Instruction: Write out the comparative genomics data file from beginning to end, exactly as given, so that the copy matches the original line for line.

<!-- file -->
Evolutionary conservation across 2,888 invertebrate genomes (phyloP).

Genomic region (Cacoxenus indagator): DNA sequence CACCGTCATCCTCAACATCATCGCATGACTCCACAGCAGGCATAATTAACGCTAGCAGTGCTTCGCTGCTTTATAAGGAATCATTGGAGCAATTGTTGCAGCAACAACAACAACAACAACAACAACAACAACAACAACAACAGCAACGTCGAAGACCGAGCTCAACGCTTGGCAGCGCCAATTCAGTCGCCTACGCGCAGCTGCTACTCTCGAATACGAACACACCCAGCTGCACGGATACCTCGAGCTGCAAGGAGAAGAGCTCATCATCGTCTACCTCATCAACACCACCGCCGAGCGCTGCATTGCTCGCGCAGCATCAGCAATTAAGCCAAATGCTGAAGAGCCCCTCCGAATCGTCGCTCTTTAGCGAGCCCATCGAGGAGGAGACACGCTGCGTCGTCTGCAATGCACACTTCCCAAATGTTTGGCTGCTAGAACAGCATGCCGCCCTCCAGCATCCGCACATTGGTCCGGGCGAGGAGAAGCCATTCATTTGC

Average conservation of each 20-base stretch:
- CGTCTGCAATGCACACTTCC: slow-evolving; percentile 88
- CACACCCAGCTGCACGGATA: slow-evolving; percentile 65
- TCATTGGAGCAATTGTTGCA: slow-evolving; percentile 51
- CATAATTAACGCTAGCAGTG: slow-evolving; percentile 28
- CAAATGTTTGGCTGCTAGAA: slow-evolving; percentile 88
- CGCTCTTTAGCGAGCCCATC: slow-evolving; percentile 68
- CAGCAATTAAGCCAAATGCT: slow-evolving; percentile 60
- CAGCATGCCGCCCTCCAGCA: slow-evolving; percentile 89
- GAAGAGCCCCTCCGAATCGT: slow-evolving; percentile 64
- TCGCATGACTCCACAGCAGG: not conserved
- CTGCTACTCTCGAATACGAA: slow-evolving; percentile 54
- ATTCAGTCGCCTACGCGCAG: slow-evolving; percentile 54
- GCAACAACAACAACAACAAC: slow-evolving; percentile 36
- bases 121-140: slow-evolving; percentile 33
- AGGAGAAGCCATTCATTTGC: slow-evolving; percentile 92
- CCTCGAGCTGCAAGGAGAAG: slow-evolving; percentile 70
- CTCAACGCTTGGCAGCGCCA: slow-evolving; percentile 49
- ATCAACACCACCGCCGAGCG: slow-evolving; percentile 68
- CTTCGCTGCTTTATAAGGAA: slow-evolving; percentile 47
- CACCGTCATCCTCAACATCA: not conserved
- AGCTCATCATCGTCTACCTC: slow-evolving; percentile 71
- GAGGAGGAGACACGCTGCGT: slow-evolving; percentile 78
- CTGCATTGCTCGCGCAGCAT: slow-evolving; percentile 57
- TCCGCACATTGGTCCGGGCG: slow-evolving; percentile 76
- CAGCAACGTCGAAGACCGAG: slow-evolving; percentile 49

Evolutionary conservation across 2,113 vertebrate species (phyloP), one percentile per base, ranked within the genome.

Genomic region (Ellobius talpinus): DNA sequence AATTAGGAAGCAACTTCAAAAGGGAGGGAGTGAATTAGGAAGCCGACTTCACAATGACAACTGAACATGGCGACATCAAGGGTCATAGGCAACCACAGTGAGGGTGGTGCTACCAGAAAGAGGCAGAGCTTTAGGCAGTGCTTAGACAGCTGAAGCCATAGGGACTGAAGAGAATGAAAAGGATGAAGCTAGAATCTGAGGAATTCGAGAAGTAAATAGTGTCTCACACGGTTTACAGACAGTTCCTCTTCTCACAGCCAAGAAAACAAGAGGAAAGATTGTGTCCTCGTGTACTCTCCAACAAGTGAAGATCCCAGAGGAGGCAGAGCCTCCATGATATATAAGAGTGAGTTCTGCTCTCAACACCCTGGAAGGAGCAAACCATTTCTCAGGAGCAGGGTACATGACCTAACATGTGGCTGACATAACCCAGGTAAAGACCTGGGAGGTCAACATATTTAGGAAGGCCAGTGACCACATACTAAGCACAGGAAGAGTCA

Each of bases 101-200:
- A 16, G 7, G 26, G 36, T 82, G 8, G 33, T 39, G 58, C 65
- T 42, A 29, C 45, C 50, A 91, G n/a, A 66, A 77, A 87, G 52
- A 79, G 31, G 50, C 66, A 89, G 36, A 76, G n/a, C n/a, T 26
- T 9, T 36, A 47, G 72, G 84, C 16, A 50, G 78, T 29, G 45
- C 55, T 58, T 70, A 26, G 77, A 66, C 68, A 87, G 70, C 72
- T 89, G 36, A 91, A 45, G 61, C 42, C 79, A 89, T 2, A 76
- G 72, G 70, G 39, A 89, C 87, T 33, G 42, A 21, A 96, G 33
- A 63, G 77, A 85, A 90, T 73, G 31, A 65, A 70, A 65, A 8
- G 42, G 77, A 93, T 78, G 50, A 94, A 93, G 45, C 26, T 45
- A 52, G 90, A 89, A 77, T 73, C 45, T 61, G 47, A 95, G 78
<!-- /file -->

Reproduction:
Evolutionary conservation across 2,888 invertebrate genomes (phyloP).

Genomic region (Cacoxenus indagator): DNA sequence CACCGTCATCCTCAACATCATCGCATGACTCCACAGCAGGCATAATTAACGCTAGCAGTGCTTCGCTGCTTTATAAGGAATCATTGGAGCAATTGTTGCAGCAACAACAACAACAACAACAACAACAACAACAACAACAACAGCAACGTCGAAGACCGAGCTCAACGCTTGGCAGCGCCAATTCAGTCGCCTACGCGCAGCTGCTACTCTCGAATACGAACACACCCAGCTGCACGGATACCTCGAGCTGCAAGGAGAAGAGCTCATCATCGTCTACCTCATCAACACCACCGCCGAGCGCTGCATTGCTCGCGCAGCATCAGCAATTAAGCCAAATGCTGAAGAGCCCCTCCGAATCGTCGCTCTTTAGCGAGCCCATCGAGGAGGAGACACGCTGCGTCGTCTGCAATGCACACTTCCCAAATGTTTGGCTGCTAGAACAGCATGCCGCCCTCCAGCATCCGCACATTGGTCCGGGCGAGGAGAAGCCATTCATTTGC

Average conservation of each 20-base stretch:
- CGTCTGCAATGCACACTTCC: slow-evolving; percentile 88
- CACACCCAGCTGCACGGATA: slow-evolving; percentile 65
- TCATTGGAGCAATTGTTGCA: slow-evolving; percentile 51
- CATAATTAACGCTAGCAGTG: slow-evolving; percentile 28
- CAAATGTTTGGCTGCTAGAA: slow-evolving; percentile 88
- CGCTCTTTAGCGAGCCCATC: slow-evolving; percentile 68
- CAGCAATTAAGCCAAATGCT: slow-evolving; percentile 60
- CAGCATGCCGCCCTCCAGCA: slow-evolving; percentile 89
- GAAGAGCCCCTCCGAATCGT: slow-evolving; percentile 64
- TCGCATGACTCCACAGCAGG: not conserved
- CTGCTACTCTCGAATACGAA: slow-evolving; percentile 54
- ATTCAGTCGCCTACGCGCAG: slow-evolving; percentile 54
- GCAACAACAACAACAACAAC: slow-evolving; percentile 36
- bases 121-140: slow-evolving; percentile 33
- AGGAGAAGCCATTCATTTGC: slow-evolving; percentile 92
- CCTCGAGCTGCAAGGAGAAG: slow-evolving; percentile 70
- CTCAACGCTTGGCAGCGCCA: slow-evolving; percentile 49
- ATCAACACCACCGCCGAGCG: slow-evolving; percentile 68
- CTTCGCTGCTTTATAAGGAA: slow-evolving; percentile 47
- CACCGTCATCCTCAACATCA: not conserved
- AGCTCATCATCGTCTACCTC: slow-evolving; percentile 71
- GAGGAGGAGACACGCTGCGT: slow-evolving; percentile 78
- CTGCATTGCTCGCGCAGCAT: slow-evolving; percentile 57
- TCCGCACATTGGTCCGGGCG: slow-evolving; percentile 76
- CAGCAACGTCGAAGACCGAG: slow-evolving; percentile 49

Evolutionary conservation across 2,113 vertebrate species (phyloP), one percentile per base, ranked within the genome.

Genomic region (Ellobius talpinus): DNA sequence AATTAGGAAGCAACTTCAAAAGGGAGGGAGTGAATTAGGAAGCCGACTTCACAATGACAACTGAACATGGCGACATCAAGGGTCATAGGCAACCACAGTGAGGGTGGTGCTACCAGAAAGAGGCAGAGCTTTAGGCAGTGCTTAGACAGCTGAAGCCATAGGGACTGAAGAGAATGAAAAGGATGAAGCTAGAATCTGAGGAATTCGAGAAGTAAATAGTGTCTCACACGGTTTACAGACAGTTCCTCTTCTCACAGCCAAGAAAACAAGAGGAAAGATTGTGTCCTCGTGTACTCTCCAACAAGTGAAGATCCCAGAGGAGGCAGAGCCTCCATGATATATAAGAGTGAGTTCTGCTCTCAACACCCTGGAAGGAGCAAACCATTTCTCAGGAGCAGGGTACATGACCTAACATGTGGCTGACATAACCCAGGTAAAGACCTGGGAGGTCAACATATTTAGGAAGGCCAGTGACCACATACTAAGCACAGGAAGAGTCA

Each of bases 101-200:
- A 16, G 7, G 26, G 36, T 82, G 8, G 33, T 39, G 58, C 65
- T 42, A 29, C 45, C 50, A 91, G n/a, A 66, A 77, A 87, G 52
- A 79, G 31, G 50, C 66, A 89, G 36, A 76, G n/a, C n/a, T 26
- T 9, T 36, A 47, G 72, G 84, C 16, A 50, G 78, T 29, G 45
- C 55, T 58, T 70, A 26, G 77, A 66, C 68, A 87, G 70, C 72
- T 89, G 36, A 91, A 45, G 61, C 42, C 79, A 89, T 2, A 76
- G 72, G 70, G 39, A 89, C 87, T 33, G 42, A 21, A 96, G 33
- A 63, G 77, A 85, A 90, T 73, G 31, A 65, A 70, A 65, A 8
- G 42, G 77, A 93, T 78, G 50, A 94, A 93, G 45, C 26, T 45
- A 52, G 90, A 89, A 77, T 73, C 45, T 61, G 47, A 95, G 78